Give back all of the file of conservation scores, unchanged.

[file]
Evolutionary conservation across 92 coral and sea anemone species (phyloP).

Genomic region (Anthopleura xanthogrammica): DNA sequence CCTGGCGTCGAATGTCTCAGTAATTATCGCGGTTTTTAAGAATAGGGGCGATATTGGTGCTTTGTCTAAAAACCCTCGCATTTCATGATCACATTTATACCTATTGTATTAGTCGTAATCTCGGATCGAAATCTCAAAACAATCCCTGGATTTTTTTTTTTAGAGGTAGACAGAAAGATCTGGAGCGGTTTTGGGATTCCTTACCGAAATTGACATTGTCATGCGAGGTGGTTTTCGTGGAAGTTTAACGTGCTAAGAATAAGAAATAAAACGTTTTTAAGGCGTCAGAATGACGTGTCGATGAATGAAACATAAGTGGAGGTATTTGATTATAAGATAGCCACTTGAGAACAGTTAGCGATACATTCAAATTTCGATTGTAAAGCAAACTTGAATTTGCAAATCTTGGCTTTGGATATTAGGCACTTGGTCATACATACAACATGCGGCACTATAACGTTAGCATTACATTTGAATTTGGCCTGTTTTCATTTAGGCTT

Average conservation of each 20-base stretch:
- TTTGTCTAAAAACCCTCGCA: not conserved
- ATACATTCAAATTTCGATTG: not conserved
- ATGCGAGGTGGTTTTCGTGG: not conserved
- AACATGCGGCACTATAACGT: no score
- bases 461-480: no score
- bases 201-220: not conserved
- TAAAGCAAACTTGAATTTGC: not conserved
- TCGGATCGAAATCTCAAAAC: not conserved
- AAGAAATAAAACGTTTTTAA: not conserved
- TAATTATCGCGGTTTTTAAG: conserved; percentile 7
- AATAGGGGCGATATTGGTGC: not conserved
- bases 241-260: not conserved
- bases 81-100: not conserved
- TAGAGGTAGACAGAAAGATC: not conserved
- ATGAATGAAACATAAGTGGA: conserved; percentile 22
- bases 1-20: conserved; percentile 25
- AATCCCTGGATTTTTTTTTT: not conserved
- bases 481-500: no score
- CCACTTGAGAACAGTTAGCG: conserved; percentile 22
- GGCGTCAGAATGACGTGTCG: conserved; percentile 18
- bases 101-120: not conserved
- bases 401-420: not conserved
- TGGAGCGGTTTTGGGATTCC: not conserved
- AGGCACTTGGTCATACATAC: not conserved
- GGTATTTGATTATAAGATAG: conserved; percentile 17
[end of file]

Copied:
Evolutionary conservation across 92 coral and sea anemone species (phyloP).

Genomic region (Anthopleura xanthogrammica): DNA sequence CCTGGCGTCGAATGTCTCAGTAATTATCGCGGTTTTTAAGAATAGGGGCGATATTGGTGCTTTGTCTAAAAACCCTCGCATTTCATGATCACATTTATACCTATTGTATTAGTCGTAATCTCGGATCGAAATCTCAAAACAATCCCTGGATTTTTTTTTTTAGAGGTAGACAGAAAGATCTGGAGCGGTTTTGGGATTCCTTACCGAAATTGACATTGTCATGCGAGGTGGTTTTCGTGGAAGTTTAACGTGCTAAGAATAAGAAATAAAACGTTTTTAAGGCGTCAGAATGACGTGTCGATGAATGAAACATAAGTGGAGGTATTTGATTATAAGATAGCCACTTGAGAACAGTTAGCGATACATTCAAATTTCGATTGTAAAGCAAACTTGAATTTGCAAATCTTGGCTTTGGATATTAGGCACTTGGTCATACATACAACATGCGGCACTATAACGTTAGCATTACATTTGAATTTGGCCTGTTTTCATTTAGGCTT

Average conservation of each 20-base stretch:
- TTTGTCTAAAAACCCTCGCA: not conserved
- ATACATTCAAATTTCGATTG: not conserved
- ATGCGAGGTGGTTTTCGTGG: not conserved
- AACATGCGGCACTATAACGT: no score
- bases 461-480: no score
- bases 201-220: not conserved
- TAAAGCAAACTTGAATTTGC: not conserved
- TCGGATCGAAATCTCAAAAC: not conserved
- AAGAAATAAAACGTTTTTAA: not conserved
- TAATTATCGCGGTTTTTAAG: conserved; percentile 7
- AATAGGGGCGATATTGGTGC: not conserved
- bases 241-260: not conserved
- bases 81-100: not conserved
- TAGAGGTAGACAGAAAGATC: not conserved
- ATGAATGAAACATAAGTGGA: conserved; percentile 22
- bases 1-20: conserved; percentile 25
- AATCCCTGGATTTTTTTTTT: not conserved
- bases 481-500: no score
- CCACTTGAGAACAGTTAGCG: conserved; percentile 22
- GGCGTCAGAATGACGTGTCG: conserved; percentile 18
- bases 101-120: not conserved
- bases 401-420: not conserved
- TGGAGCGGTTTTGGGATTCC: not conserved
- AGGCACTTGGTCATACATAC: not conserved
- GGTATTTGATTATAAGATAG: conserved; percentile 17